Bekia was launched in Cairo in 2017. Initially, the business model did not prove successful.

“We used to rent a car and go to certain locations every 40 days to collect waste from people,” Afifi, 26, explained. “We then created a website and started encouraging people to use it.”

After the website was launched, people could wait at home for someone to collect the waste. “Instead of 40 days, we now could visit people within a week.”

To use Bekia’s services, people need to log onto the website and specify what they want to discard. They are assigned points based on the waste they are offering, and these points can be used in one of three ways: Donated to people in need, saved for later, or exchanged for products. As for the collected waste, it is given to specialized recycling companies for processing.

“We want to have 50,000 customers over the next two years who regularly use our service to get rid of their waste,” Afifi said.  

Trying to spread environmental awareness has not been easy. “We had a lot of trouble with initial investment at first, and we got through with an investment that was far from enough. The second problem we faced was spreading this culture among people — in the first couple of months, we received no orders,” Afifi said.

The team soldiered on and slowly built a client base, currently serving 7,000 customers. In terms of what lies ahead for Bekia, he said: “We’re expanding from 22 to 30 areas in Cairo this year. We’re launching an app very soon and a new website with better features.”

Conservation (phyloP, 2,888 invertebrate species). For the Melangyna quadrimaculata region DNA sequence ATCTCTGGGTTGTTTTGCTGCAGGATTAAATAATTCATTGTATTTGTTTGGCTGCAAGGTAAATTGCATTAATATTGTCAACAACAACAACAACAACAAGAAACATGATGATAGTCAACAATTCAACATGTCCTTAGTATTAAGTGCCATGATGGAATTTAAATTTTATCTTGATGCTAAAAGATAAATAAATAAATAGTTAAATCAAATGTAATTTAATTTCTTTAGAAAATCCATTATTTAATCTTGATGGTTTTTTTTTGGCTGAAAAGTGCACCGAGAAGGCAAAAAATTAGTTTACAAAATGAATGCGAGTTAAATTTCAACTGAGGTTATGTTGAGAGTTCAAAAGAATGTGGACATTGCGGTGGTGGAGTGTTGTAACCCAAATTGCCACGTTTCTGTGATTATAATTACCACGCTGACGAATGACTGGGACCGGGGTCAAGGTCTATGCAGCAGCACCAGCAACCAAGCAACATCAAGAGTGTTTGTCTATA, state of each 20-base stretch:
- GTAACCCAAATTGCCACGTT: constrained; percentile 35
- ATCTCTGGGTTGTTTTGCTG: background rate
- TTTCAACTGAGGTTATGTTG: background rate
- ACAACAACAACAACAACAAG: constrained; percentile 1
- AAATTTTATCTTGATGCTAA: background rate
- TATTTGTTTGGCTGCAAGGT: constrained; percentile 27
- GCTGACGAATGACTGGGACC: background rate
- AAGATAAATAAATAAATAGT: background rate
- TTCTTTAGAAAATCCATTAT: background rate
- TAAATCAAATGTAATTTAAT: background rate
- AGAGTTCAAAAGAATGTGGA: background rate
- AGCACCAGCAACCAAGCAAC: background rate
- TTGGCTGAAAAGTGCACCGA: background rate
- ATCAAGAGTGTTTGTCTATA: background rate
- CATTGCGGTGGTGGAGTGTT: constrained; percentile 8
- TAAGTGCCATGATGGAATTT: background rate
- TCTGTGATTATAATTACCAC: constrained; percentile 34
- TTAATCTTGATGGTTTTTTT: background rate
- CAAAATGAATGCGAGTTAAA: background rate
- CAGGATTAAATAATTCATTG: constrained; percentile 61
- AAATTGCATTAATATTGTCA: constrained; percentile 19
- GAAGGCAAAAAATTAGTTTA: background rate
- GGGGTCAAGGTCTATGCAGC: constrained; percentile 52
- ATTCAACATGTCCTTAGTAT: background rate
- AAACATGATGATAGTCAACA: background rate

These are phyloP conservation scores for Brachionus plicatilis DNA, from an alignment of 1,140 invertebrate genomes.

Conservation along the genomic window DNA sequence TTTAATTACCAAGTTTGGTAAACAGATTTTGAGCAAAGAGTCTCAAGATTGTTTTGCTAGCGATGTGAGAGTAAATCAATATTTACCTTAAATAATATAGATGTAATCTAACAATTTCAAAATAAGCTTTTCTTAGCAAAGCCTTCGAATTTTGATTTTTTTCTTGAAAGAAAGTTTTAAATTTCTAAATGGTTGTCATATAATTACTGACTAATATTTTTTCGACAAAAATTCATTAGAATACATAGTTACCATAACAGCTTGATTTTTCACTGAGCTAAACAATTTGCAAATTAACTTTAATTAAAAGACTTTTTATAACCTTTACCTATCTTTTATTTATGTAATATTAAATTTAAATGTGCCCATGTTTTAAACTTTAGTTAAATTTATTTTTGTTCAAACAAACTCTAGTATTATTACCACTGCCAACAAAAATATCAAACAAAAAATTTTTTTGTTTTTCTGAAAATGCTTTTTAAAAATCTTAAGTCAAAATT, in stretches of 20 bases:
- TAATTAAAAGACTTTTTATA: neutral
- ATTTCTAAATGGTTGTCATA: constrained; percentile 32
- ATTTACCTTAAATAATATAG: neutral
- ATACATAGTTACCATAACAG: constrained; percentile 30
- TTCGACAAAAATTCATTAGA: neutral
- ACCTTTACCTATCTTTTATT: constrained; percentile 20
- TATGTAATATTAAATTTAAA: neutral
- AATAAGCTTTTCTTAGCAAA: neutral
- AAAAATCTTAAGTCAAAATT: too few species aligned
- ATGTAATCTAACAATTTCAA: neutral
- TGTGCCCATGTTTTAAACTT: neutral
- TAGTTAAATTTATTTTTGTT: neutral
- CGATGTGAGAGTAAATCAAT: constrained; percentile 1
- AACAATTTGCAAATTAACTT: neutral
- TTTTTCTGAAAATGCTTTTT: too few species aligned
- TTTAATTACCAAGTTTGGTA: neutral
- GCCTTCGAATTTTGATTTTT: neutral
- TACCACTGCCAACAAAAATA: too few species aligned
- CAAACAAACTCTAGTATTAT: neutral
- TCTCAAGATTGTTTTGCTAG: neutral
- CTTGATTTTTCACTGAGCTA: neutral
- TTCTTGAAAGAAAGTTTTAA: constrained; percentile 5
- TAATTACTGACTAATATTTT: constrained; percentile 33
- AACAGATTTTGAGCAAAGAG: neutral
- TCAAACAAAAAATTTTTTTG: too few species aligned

Go Clean, another Egyptian recycling startup dedicated to raising environmental awareness, works under the patronage of the Ministry of Environment. “We started in 2017 by recycling waste from factories, and then by February 2019 we started expanding,” said founder and CEO Mohammed Hamdy, 30.

The Cairo-based company collects recyclables from virtually all places, including households, schools, universities, restaurants, cafes, companies and embassies. The customers separate the items into categories and then fill out a registration form. Alternatively, they can make contact through WhatsApp or Facebook. A driver is then dispatched to collect the waste, carrying a scale to weigh it. 

“The client can be paid in cash for the weight of their recyclables, or they can make a donation to a special needs school in Cairo,” Hamdy explained. There is also the option of trading the waste for dishwashing soap, with more household products to be added in the future.

Trying to cover a country with 100 million people was never going to be easy, and Go Clean faced some logistical problems. It overcame them by hiring more drivers and getting more trucks. There was another challenge along the way: “We had to figure out a way to train the drivers, from showing them how to use GPS and deal with clients,” said Hamdy.

“We want to spread awareness about the environment everywhere. We go to schools, universities, companies and even factories to give sessions about the importance of recycling and how dangerous plastic is. We’re currently covering 20 locations across Cairo and all of Alexandria. We want to cover all of Egypt in the future,” he added.

With a new app on the way, Hamdy said things are looking positive for the social startup, and people are becoming invested in the initiative. “We started out with seven orders per day, and now we get over 100.”